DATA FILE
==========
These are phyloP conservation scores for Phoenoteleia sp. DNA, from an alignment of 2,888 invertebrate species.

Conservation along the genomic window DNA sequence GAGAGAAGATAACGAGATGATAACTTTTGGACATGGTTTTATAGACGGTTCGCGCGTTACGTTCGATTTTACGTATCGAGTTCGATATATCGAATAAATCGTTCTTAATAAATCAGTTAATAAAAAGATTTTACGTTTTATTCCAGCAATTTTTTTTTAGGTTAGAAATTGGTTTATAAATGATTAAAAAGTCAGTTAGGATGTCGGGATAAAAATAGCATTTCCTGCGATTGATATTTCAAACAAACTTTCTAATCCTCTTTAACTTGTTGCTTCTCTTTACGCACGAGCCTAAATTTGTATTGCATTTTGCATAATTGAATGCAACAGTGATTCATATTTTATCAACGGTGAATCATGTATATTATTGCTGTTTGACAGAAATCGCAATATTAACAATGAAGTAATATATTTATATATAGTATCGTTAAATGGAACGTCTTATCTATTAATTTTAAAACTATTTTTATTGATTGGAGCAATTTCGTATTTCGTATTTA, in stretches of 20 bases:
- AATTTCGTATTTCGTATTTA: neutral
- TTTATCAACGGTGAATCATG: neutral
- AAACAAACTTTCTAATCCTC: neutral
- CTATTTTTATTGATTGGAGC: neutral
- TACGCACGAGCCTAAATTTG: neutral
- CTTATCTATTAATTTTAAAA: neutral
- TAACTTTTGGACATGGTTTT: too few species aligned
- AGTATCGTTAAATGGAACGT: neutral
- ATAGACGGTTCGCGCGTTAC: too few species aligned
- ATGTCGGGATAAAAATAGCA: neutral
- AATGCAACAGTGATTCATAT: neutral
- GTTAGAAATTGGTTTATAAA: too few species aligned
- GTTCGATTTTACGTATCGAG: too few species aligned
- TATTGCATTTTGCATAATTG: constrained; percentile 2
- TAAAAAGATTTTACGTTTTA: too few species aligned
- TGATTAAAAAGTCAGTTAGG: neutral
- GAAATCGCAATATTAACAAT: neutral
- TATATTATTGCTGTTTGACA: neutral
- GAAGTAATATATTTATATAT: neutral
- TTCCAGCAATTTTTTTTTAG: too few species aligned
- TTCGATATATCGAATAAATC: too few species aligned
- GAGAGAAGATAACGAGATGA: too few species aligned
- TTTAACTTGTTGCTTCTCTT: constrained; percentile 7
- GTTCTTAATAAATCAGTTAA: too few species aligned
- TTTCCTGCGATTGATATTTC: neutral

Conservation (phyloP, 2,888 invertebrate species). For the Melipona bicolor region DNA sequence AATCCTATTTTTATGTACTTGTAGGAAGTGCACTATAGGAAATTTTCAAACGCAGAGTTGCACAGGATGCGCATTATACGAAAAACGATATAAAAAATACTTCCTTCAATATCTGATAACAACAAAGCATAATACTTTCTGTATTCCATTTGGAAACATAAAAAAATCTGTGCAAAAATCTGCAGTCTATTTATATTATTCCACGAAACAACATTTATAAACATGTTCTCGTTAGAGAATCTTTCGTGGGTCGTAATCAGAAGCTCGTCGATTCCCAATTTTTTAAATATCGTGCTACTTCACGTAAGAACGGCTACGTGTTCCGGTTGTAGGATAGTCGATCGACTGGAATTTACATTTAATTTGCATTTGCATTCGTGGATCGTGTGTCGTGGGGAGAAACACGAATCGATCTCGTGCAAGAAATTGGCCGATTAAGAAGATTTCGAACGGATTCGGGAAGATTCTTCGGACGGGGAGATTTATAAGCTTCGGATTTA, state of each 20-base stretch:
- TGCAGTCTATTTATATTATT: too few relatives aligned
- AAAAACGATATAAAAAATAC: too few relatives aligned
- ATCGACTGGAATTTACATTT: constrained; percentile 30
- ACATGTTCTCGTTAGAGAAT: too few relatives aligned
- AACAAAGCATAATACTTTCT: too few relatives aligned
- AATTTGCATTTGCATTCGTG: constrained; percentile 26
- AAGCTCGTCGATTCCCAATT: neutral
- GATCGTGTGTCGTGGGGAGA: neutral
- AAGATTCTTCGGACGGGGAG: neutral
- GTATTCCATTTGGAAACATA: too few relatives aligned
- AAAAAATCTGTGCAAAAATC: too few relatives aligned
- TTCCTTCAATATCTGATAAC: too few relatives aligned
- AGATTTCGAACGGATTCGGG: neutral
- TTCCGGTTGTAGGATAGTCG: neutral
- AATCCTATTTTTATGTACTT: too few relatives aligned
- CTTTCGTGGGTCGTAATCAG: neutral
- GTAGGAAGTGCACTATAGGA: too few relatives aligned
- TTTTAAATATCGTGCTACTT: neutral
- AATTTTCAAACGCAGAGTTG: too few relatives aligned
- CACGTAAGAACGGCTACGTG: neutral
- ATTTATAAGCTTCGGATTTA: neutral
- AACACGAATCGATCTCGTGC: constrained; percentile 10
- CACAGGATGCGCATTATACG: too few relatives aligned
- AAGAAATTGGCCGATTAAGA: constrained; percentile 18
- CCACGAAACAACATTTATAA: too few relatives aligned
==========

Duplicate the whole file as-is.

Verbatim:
These are phyloP conservation scores for Phoenoteleia sp. DNA, from an alignment of 2,888 invertebrate species.

Conservation along the genomic window DNA sequence GAGAGAAGATAACGAGATGATAACTTTTGGACATGGTTTTATAGACGGTTCGCGCGTTACGTTCGATTTTACGTATCGAGTTCGATATATCGAATAAATCGTTCTTAATAAATCAGTTAATAAAAAGATTTTACGTTTTATTCCAGCAATTTTTTTTTAGGTTAGAAATTGGTTTATAAATGATTAAAAAGTCAGTTAGGATGTCGGGATAAAAATAGCATTTCCTGCGATTGATATTTCAAACAAACTTTCTAATCCTCTTTAACTTGTTGCTTCTCTTTACGCACGAGCCTAAATTTGTATTGCATTTTGCATAATTGAATGCAACAGTGATTCATATTTTATCAACGGTGAATCATGTATATTATTGCTGTTTGACAGAAATCGCAATATTAACAATGAAGTAATATATTTATATATAGTATCGTTAAATGGAACGTCTTATCTATTAATTTTAAAACTATTTTTATTGATTGGAGCAATTTCGTATTTCGTATTTA, in stretches of 20 bases:
- AATTTCGTATTTCGTATTTA: neutral
- TTTATCAACGGTGAATCATG: neutral
- AAACAAACTTTCTAATCCTC: neutral
- CTATTTTTATTGATTGGAGC: neutral
- TACGCACGAGCCTAAATTTG: neutral
- CTTATCTATTAATTTTAAAA: neutral
- TAACTTTTGGACATGGTTTT: too few species aligned
- AGTATCGTTAAATGGAACGT: neutral
- ATAGACGGTTCGCGCGTTAC: too few species aligned
- ATGTCGGGATAAAAATAGCA: neutral
- AATGCAACAGTGATTCATAT: neutral
- GTTAGAAATTGGTTTATAAA: too few species aligned
- GTTCGATTTTACGTATCGAG: too few species aligned
- TATTGCATTTTGCATAATTG: constrained; percentile 2
- TAAAAAGATTTTACGTTTTA: too few species aligned
- TGATTAAAAAGTCAGTTAGG: neutral
- GAAATCGCAATATTAACAAT: neutral
- TATATTATTGCTGTTTGACA: neutral
- GAAGTAATATATTTATATAT: neutral
- TTCCAGCAATTTTTTTTTAG: too few species aligned
- TTCGATATATCGAATAAATC: too few species aligned
- GAGAGAAGATAACGAGATGA: too few species aligned
- TTTAACTTGTTGCTTCTCTT: constrained; percentile 7
- GTTCTTAATAAATCAGTTAA: too few species aligned
- TTTCCTGCGATTGATATTTC: neutral

Conservation (phyloP, 2,888 invertebrate species). For the Melipona bicolor region DNA sequence AATCCTATTTTTATGTACTTGTAGGAAGTGCACTATAGGAAATTTTCAAACGCAGAGTTGCACAGGATGCGCATTATACGAAAAACGATATAAAAAATACTTCCTTCAATATCTGATAACAACAAAGCATAATACTTTCTGTATTCCATTTGGAAACATAAAAAAATCTGTGCAAAAATCTGCAGTCTATTTATATTATTCCACGAAACAACATTTATAAACATGTTCTCGTTAGAGAATCTTTCGTGGGTCGTAATCAGAAGCTCGTCGATTCCCAATTTTTTAAATATCGTGCTACTTCACGTAAGAACGGCTACGTGTTCCGGTTGTAGGATAGTCGATCGACTGGAATTTACATTTAATTTGCATTTGCATTCGTGGATCGTGTGTCGTGGGGAGAAACACGAATCGATCTCGTGCAAGAAATTGGCCGATTAAGAAGATTTCGAACGGATTCGGGAAGATTCTTCGGACGGGGAGATTTATAAGCTTCGGATTTA, state of each 20-base stretch:
- TGCAGTCTATTTATATTATT: too few relatives aligned
- AAAAACGATATAAAAAATAC: too few relatives aligned
- ATCGACTGGAATTTACATTT: constrained; percentile 30
- ACATGTTCTCGTTAGAGAAT: too few relatives aligned
- AACAAAGCATAATACTTTCT: too few relatives aligned
- AATTTGCATTTGCATTCGTG: constrained; percentile 26
- AAGCTCGTCGATTCCCAATT: neutral
- GATCGTGTGTCGTGGGGAGA: neutral
- AAGATTCTTCGGACGGGGAG: neutral
- GTATTCCATTTGGAAACATA: too few relatives aligned
- AAAAAATCTGTGCAAAAATC: too few relatives aligned
- TTCCTTCAATATCTGATAAC: too few relatives aligned
- AGATTTCGAACGGATTCGGG: neutral
- TTCCGGTTGTAGGATAGTCG: neutral
- AATCCTATTTTTATGTACTT: too few relatives aligned
- CTTTCGTGGGTCGTAATCAG: neutral
- GTAGGAAGTGCACTATAGGA: too few relatives aligned
- TTTTAAATATCGTGCTACTT: neutral
- AATTTTCAAACGCAGAGTTG: too few relatives aligned
- CACGTAAGAACGGCTACGTG: neutral
- ATTTATAAGCTTCGGATTTA: neutral
- AACACGAATCGATCTCGTGC: constrained; percentile 10
- CACAGGATGCGCATTATACG: too few relatives aligned
- AAGAAATTGGCCGATTAAGA: constrained; percentile 18
- CCACGAAACAACATTTATAA: too few relatives aligned